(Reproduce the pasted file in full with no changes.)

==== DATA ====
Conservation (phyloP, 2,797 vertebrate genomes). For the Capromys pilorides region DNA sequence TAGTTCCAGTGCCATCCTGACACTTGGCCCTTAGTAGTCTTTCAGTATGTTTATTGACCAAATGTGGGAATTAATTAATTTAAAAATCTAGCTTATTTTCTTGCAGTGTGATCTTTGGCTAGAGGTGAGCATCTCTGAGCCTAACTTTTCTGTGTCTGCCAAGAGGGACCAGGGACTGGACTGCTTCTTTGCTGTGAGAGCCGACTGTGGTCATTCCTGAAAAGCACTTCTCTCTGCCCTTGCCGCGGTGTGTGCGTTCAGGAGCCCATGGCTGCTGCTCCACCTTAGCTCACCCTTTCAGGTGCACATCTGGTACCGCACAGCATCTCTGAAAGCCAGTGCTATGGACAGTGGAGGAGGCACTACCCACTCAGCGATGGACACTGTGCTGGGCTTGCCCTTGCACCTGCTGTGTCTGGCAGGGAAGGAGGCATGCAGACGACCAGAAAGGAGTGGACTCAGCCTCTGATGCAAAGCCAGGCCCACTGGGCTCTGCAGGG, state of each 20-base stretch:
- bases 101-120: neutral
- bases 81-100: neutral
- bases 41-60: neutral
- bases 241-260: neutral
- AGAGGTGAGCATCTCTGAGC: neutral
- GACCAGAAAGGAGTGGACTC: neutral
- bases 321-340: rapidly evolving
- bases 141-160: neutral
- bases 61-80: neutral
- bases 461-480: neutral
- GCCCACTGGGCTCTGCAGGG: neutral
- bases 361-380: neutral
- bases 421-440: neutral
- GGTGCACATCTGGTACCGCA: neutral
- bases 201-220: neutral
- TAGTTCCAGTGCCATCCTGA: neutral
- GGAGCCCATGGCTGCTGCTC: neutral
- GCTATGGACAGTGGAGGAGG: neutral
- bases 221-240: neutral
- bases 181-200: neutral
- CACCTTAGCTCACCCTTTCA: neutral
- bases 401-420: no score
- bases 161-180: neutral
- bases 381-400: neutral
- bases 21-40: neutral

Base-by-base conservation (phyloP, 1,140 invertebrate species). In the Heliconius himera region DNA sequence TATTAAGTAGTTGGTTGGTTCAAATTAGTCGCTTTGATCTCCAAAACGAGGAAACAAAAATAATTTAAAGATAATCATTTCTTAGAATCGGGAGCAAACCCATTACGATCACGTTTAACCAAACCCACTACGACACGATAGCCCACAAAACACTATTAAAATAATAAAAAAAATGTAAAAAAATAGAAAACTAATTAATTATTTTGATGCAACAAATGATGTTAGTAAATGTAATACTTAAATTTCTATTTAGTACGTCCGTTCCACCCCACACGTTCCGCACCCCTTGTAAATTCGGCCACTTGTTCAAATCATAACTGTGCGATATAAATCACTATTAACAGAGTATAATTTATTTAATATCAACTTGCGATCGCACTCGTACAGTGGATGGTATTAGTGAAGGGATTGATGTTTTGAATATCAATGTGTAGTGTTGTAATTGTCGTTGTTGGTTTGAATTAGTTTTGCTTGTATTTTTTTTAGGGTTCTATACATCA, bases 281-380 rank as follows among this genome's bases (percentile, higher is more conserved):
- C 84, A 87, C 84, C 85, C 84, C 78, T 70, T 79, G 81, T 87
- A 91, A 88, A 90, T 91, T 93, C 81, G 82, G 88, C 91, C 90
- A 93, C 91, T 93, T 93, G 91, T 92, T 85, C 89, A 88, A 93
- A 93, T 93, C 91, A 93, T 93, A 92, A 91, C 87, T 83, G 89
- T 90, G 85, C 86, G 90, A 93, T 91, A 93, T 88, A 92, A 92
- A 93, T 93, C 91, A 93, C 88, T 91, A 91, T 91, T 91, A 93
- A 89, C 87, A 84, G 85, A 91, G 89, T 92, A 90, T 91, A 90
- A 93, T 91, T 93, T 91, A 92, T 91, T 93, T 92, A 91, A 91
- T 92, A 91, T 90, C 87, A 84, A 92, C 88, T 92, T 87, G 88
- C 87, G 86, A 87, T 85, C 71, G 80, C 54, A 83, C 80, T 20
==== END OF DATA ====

Conservation (phyloP, 2,797 vertebrate genomes). For the Capromys pilorides region DNA sequence TAGTTCCAGTGCCATCCTGACACTTGGCCCTTAGTAGTCTTTCAGTATGTTTATTGACCAAATGTGGGAATTAATTAATTTAAAAATCTAGCTTATTTTCTTGCAGTGTGATCTTTGGCTAGAGGTGAGCATCTCTGAGCCTAACTTTTCTGTGTCTGCCAAGAGGGACCAGGGACTGGACTGCTTCTTTGCTGTGAGAGCCGACTGTGGTCATTCCTGAAAAGCACTTCTCTCTGCCCTTGCCGCGGTGTGTGCGTTCAGGAGCCCATGGCTGCTGCTCCACCTTAGCTCACCCTTTCAGGTGCACATCTGGTACCGCACAGCATCTCTGAAAGCCAGTGCTATGGACAGTGGAGGAGGCACTACCCACTCAGCGATGGACACTGTGCTGGGCTTGCCCTTGCACCTGCTGTGTCTGGCAGGGAAGGAGGCATGCAGACGACCAGAAAGGAGTGGACTCAGCCTCTGATGCAAAGCCAGGCCCACTGGGCTCTGCAGGG, state of each 20-base stretch:
- bases 101-120: neutral
- bases 81-100: neutral
- bases 41-60: neutral
- bases 241-260: neutral
- AGAGGTGAGCATCTCTGAGC: neutral
- GACCAGAAAGGAGTGGACTC: neutral
- bases 321-340: rapidly evolving
- bases 141-160: neutral
- bases 61-80: neutral
- bases 461-480: neutral
- GCCCACTGGGCTCTGCAGGG: neutral
- bases 361-380: neutral
- bases 421-440: neutral
- GGTGCACATCTGGTACCGCA: neutral
- bases 201-220: neutral
- TAGTTCCAGTGCCATCCTGA: neutral
- GGAGCCCATGGCTGCTGCTC: neutral
- GCTATGGACAGTGGAGGAGG: neutral
- bases 221-240: neutral
- bases 181-200: neutral
- CACCTTAGCTCACCCTTTCA: neutral
- bases 401-420: no score
- bases 161-180: neutral
- bases 381-400: neutral
- bases 21-40: neutral

Base-by-base conservation (phyloP, 1,140 invertebrate species). In the Heliconius himera region DNA sequence TATTAAGTAGTTGGTTGGTTCAAATTAGTCGCTTTGATCTCCAAAACGAGGAAACAAAAATAATTTAAAGATAATCATTTCTTAGAATCGGGAGCAAACCCATTACGATCACGTTTAACCAAACCCACTACGACACGATAGCCCACAAAACACTATTAAAATAATAAAAAAAATGTAAAAAAATAGAAAACTAATTAATTATTTTGATGCAACAAATGATGTTAGTAAATGTAATACTTAAATTTCTATTTAGTACGTCCGTTCCACCCCACACGTTCCGCACCCCTTGTAAATTCGGCCACTTGTTCAAATCATAACTGTGCGATATAAATCACTATTAACAGAGTATAATTTATTTAATATCAACTTGCGATCGCACTCGTACAGTGGATGGTATTAGTGAAGGGATTGATGTTTTGAATATCAATGTGTAGTGTTGTAATTGTCGTTGTTGGTTTGAATTAGTTTTGCTTGTATTTTTTTTAGGGTTCTATACATCA, bases 281-380 rank as follows among this genome's bases (percentile, higher is more conserved):
- C 84, A 87, C 84, C 85, C 84, C 78, T 70, T 79, G 81, T 87
- A 91, A 88, A 90, T 91, T 93, C 81, G 82, G 88, C 91, C 90
- A 93, C 91, T 93, T 93, G 91, T 92, T 85, C 89, A 88, A 93
- A 93, T 93, C 91, A 93, T 93, A 92, A 91, C 87, T 83, G 89
- T 90, G 85, C 86, G 90, A 93, T 91, A 93, T 88, A 92, A 92
- A 93, T 93, C 91, A 93, C 88, T 91, A 91, T 91, T 91, A 93
- A 89, C 87, A 84, G 85, A 91, G 89, T 92, A 90, T 91, A 90
- A 93, T 91, T 93, T 91, A 92, T 91, T 93, T 92, A 91, A 91
- T 92, A 91, T 90, C 87, A 84, A 92, C 88, T 92, T 87, G 88
- C 87, G 86, A 87, T 85, C 71, G 80, C 54, A 83, C 80, T 20